Women with PCOS have been finding ways to deal with Acne. Acne goes hand in hand with PCOs. In more than 20% of PCOS women, Acne is the first symptom that leads to the diagnosis. Acne is embarrassing and painful with distress and low self-esteem afmong younger women with PCOS. Acne is a skin condition with eruptions on the skin. They look like cysts and in extreme conditions may be inflamed and appear like skin rashes. It normally forms in parts of the skin abundant in sebaceous glands. Sebaceous glands are present within hair follicles and secrete sebum, a lubricant that moisturises the skin. Skin areas of the face, back and upper part of the chest with more sebaceous glands are prone for Acne. In PCOS, Acne is more common in areas of the skin on jaw line,cheeks, chin and neck that are more sensitive to hormones. Unlike Acne in other conditions which open up on the skin, Acne in PCOS form as tender knots under the skin that take longer to disappear.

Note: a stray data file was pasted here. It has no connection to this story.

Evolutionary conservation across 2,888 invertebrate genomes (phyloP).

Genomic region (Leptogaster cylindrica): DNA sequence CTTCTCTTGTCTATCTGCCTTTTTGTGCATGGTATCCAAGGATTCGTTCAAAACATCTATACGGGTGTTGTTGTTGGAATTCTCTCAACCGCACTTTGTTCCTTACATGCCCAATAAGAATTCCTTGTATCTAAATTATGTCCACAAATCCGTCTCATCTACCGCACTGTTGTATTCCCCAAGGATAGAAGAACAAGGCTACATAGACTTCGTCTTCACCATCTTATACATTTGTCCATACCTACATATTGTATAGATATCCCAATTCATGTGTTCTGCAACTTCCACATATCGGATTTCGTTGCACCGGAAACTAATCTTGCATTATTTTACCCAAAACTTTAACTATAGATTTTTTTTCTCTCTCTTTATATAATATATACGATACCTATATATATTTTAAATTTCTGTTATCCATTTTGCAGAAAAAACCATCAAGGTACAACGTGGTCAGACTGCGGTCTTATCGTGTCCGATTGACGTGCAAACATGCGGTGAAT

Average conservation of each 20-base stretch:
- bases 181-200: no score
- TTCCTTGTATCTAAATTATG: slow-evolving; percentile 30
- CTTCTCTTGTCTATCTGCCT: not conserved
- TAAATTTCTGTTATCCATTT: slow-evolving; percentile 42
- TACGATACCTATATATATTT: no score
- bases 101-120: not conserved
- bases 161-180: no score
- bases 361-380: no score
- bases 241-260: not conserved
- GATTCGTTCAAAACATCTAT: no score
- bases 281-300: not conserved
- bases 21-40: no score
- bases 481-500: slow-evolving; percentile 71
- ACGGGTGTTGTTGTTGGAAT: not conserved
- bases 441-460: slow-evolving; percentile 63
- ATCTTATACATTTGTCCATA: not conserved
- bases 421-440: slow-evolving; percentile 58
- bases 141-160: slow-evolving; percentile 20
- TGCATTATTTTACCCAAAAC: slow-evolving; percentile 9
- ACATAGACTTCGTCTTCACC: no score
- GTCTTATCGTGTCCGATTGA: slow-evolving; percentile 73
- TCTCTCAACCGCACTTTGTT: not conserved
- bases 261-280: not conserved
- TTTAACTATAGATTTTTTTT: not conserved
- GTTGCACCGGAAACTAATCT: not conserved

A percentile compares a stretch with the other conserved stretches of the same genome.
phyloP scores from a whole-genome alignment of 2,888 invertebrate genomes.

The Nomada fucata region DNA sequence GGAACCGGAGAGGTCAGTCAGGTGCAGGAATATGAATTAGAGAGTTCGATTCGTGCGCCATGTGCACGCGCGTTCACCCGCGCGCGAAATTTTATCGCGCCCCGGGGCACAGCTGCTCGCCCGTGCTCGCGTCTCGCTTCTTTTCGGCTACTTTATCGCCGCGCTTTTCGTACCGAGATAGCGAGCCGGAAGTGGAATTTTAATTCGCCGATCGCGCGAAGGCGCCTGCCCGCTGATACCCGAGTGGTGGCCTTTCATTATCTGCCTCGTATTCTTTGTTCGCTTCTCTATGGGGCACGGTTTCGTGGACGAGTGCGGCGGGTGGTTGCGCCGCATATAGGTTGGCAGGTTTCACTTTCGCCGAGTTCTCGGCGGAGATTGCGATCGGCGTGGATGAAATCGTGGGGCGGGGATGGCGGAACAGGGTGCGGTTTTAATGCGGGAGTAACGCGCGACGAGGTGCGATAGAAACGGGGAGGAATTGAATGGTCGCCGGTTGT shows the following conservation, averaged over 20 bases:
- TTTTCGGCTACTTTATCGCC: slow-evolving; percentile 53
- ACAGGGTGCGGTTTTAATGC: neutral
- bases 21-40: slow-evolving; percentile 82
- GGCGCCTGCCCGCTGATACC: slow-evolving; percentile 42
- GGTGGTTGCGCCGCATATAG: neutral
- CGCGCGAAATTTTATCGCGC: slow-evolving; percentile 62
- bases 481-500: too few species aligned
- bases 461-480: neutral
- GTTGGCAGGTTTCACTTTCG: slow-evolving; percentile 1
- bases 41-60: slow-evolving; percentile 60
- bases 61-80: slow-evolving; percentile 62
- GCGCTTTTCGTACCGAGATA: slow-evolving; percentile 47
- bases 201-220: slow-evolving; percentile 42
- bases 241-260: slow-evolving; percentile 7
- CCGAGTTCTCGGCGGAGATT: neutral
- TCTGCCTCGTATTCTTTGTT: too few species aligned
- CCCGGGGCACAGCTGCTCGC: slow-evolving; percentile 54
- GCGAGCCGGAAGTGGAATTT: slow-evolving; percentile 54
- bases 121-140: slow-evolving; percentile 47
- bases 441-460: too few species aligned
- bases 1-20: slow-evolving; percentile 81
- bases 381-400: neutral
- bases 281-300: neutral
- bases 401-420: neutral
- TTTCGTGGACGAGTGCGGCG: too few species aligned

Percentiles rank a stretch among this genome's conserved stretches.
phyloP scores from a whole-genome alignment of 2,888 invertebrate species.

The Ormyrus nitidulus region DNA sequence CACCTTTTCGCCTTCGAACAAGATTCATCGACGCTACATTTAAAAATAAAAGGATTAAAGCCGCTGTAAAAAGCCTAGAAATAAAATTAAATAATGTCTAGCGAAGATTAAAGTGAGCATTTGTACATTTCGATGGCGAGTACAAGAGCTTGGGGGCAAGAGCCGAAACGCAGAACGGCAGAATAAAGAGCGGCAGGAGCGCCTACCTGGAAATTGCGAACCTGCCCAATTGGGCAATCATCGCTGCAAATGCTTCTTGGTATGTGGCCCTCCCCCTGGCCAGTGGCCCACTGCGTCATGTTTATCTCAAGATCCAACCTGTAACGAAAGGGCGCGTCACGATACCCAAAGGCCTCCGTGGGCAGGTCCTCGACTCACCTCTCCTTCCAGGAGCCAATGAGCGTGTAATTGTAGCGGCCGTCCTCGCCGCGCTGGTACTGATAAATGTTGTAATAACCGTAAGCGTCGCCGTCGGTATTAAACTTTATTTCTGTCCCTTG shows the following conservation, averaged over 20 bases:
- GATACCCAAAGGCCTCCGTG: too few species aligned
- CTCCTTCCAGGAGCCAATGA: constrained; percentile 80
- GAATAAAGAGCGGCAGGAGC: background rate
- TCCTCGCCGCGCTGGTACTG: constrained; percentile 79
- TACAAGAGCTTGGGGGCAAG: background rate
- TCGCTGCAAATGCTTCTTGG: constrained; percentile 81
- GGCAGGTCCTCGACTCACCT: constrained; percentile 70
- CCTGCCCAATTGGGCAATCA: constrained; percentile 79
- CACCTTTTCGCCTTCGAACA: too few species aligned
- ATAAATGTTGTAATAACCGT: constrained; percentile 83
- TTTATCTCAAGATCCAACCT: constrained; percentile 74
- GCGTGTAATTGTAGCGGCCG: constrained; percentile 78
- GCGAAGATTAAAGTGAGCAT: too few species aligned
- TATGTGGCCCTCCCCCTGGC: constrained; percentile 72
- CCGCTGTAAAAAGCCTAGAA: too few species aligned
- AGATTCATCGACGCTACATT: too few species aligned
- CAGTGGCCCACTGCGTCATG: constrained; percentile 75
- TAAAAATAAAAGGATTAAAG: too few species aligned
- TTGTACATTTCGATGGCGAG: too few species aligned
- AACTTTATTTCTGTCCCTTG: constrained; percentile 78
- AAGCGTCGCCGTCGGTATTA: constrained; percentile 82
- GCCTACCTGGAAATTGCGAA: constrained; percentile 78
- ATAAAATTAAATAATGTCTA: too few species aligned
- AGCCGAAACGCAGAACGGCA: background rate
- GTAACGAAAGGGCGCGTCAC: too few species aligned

Factors that contribute towards the formation of acne are :
– pores can get blocked by dirt and dead skin cells that accumulate and fail to shed away.
– Skin infection by certain bacteria that block the pores can cause Acne.
– High Testosterone levels in PCOS can trigger hyperactivity of sebaceous glands to produce excess sebum and Acne.
– General inflammation as a secondary symptom of another underlying medical condition or medicines can also be the source of Acne in PCOS.
– Behavioural habits such as not having a wash regularly, not drinking enough water and using cosmetics.
– Consuming excess of junk food, fried food, sweets and chocolates are also known to increase sebum secretion and Acne.